my 2006 Concours, between farkels, maintenance and repair, and I've almost tripled my purchase price
in just under 4 years (total spent w/purchase).

A motorcycle ain't cheap... not by any means.  The prospect of having a shop do all the work I've done
would skyrocket that figure.  Working on and riding my Connie is the labors and rewards of the love of
motorcycling, and Sport Touring...  every penny spent was worth it 10 times over, every hour spent
turning a wrench, time well spent, because it all went to something I REALLY love doing...

To me, it's not the time/money spent as much as the return on investment.    :)

So don't sweat the money... it's spent on your enjoyment and safety...  if it isn't... you've chose the wrong hobby.

  Perfect.  :great: :great: :great: Steve
Title: Re: Maintenance and the new owner
Post by: Vasan on February 14, 2015, 06:37:34 pm
Honestly, I am not mechanically inclined, and the most I could do on the motor cycles I own, is change of oil and filter , change of air filter and chain lube. I just have no clue of how to tune or fix one carburettor, let alone 4 of them. I wish I knew more.
I also get the feeling that I would have enjoyed the hobby even more if I had more mechanical knowledge.
So your sentiment on the rewards of doing the maintenance on your own,  is appreciated.

Thanks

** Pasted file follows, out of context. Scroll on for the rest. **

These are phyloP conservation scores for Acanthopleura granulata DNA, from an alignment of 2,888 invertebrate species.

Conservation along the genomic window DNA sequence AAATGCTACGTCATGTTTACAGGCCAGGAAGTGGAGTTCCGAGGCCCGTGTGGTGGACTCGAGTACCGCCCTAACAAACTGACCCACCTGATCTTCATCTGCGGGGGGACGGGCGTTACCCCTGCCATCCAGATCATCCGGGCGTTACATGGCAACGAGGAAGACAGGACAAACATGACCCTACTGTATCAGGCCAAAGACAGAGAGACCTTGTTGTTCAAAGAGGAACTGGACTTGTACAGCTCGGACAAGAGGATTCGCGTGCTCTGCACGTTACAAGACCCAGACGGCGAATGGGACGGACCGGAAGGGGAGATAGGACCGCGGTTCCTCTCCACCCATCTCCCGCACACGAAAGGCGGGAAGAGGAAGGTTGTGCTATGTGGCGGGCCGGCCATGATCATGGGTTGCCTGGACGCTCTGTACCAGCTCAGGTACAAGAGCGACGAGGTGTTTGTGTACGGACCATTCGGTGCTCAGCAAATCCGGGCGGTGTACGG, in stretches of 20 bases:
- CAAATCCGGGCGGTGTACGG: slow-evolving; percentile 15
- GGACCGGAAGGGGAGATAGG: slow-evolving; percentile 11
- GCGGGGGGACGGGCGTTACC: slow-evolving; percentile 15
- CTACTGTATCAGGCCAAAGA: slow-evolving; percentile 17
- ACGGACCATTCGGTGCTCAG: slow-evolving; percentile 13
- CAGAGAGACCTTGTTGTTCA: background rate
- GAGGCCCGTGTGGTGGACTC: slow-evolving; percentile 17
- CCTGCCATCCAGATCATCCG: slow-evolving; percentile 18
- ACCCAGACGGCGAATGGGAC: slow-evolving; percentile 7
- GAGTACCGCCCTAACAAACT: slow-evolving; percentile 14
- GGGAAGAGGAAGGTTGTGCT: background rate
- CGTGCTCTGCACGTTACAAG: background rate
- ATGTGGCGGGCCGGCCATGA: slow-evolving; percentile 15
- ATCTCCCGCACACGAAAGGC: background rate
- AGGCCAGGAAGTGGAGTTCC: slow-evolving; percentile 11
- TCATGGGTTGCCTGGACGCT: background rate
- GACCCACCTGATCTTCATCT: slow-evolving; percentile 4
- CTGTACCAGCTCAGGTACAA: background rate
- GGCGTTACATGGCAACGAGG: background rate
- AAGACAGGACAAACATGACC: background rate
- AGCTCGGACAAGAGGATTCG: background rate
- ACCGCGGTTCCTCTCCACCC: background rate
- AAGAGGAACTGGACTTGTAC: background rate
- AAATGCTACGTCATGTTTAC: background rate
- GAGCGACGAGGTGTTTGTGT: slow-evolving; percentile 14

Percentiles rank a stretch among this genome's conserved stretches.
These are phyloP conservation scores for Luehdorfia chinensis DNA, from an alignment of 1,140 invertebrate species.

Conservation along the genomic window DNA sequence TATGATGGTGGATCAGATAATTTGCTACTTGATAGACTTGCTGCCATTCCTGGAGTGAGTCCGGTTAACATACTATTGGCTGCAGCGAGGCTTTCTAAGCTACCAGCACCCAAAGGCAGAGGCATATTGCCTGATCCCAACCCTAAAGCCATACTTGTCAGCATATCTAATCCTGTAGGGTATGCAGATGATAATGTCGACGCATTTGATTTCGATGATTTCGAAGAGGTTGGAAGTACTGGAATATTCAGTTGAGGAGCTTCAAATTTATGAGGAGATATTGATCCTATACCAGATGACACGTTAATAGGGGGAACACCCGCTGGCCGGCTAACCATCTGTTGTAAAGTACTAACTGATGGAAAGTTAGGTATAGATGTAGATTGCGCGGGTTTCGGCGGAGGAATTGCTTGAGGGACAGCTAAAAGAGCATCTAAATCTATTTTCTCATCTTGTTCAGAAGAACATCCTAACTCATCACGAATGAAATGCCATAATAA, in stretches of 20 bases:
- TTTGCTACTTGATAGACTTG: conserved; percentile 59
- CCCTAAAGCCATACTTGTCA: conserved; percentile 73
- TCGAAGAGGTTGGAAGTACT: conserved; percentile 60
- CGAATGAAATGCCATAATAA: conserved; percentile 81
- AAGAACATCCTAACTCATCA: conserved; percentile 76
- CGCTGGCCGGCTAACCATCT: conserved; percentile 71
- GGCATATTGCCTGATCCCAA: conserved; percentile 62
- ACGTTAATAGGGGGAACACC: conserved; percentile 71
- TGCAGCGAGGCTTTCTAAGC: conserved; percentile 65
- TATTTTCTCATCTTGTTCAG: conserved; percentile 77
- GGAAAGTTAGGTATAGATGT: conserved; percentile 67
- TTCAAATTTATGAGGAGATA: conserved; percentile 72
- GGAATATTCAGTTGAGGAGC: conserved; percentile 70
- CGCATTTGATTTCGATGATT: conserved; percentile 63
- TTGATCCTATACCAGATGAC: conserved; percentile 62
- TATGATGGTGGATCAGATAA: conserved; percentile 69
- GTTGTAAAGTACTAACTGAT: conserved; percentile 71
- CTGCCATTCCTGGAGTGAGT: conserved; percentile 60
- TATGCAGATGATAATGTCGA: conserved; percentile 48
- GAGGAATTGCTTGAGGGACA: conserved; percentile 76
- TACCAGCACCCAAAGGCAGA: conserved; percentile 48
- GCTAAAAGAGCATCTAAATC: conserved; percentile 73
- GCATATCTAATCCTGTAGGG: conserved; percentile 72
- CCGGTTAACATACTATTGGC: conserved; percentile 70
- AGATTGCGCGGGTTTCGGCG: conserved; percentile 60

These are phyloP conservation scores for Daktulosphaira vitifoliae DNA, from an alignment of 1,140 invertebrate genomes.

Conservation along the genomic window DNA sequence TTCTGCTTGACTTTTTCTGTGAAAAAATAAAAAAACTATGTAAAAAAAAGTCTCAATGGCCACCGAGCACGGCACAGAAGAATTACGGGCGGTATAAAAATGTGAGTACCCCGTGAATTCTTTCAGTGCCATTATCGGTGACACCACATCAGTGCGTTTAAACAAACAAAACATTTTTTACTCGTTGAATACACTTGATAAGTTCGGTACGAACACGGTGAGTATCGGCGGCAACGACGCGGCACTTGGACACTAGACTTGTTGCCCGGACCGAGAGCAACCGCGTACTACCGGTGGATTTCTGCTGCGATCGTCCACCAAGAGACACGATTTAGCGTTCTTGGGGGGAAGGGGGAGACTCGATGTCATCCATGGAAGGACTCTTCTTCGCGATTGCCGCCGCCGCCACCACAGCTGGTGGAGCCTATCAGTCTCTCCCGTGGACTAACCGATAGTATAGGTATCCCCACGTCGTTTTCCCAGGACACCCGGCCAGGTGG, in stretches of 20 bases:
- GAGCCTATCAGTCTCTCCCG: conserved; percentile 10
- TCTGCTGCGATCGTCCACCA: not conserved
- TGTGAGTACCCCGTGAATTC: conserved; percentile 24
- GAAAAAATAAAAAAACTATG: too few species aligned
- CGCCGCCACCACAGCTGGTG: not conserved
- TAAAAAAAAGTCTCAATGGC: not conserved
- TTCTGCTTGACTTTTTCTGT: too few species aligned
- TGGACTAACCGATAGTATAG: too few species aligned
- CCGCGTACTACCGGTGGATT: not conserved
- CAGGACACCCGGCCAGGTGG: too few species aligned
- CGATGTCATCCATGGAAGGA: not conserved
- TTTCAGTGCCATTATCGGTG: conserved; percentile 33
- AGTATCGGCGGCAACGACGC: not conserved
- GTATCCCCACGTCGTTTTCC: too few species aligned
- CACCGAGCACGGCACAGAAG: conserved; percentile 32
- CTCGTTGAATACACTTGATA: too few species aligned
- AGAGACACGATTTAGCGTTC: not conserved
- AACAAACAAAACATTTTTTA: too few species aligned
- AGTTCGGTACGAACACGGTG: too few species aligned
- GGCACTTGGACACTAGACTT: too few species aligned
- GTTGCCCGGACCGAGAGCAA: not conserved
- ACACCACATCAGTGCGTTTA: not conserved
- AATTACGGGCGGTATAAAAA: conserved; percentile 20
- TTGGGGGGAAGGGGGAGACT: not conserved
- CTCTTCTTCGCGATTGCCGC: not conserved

Title: Re: Maintenance and the new owner
Post by: connie_rider on February 14, 2015, 06:55:00 pm
NONE, I appreciate what you say about mechanical Knowledge, but here is a thought.
Go to any COG rally, or better yet a COG Wrench session.

Roam around where folks are tinkering with their bikes and/or ask questions.

There is a Wealth of knowledge at the events!

Ride safe, Ted
Title: Re: Maintenance and the new owner
Post by: Mcfly on February 14, 2015, 08:56:03 pm
I wouldn't touch a carb either.  I don't have eye of newt, or voodoo rattles...  BUT STEVE DOES!!  I just removed my carbs and put them back in.  SISF did all the black magic on the carbs.  i'm real slow at this
stuff...  It's not as hard as it would seem.  With NO real street bike background, I've:

R&R the carbs
Upgraded the front forks
Replaced the rear shock with a C14 shock
Upgraded the aux wiring
Put in the SISF exhaust cam sprocket
Adjusted the valves

The list goes on.  All Firsts for me.
You just have to have the "hootspa"
to try it...  and a Service Manual...  and a liitle help from COG!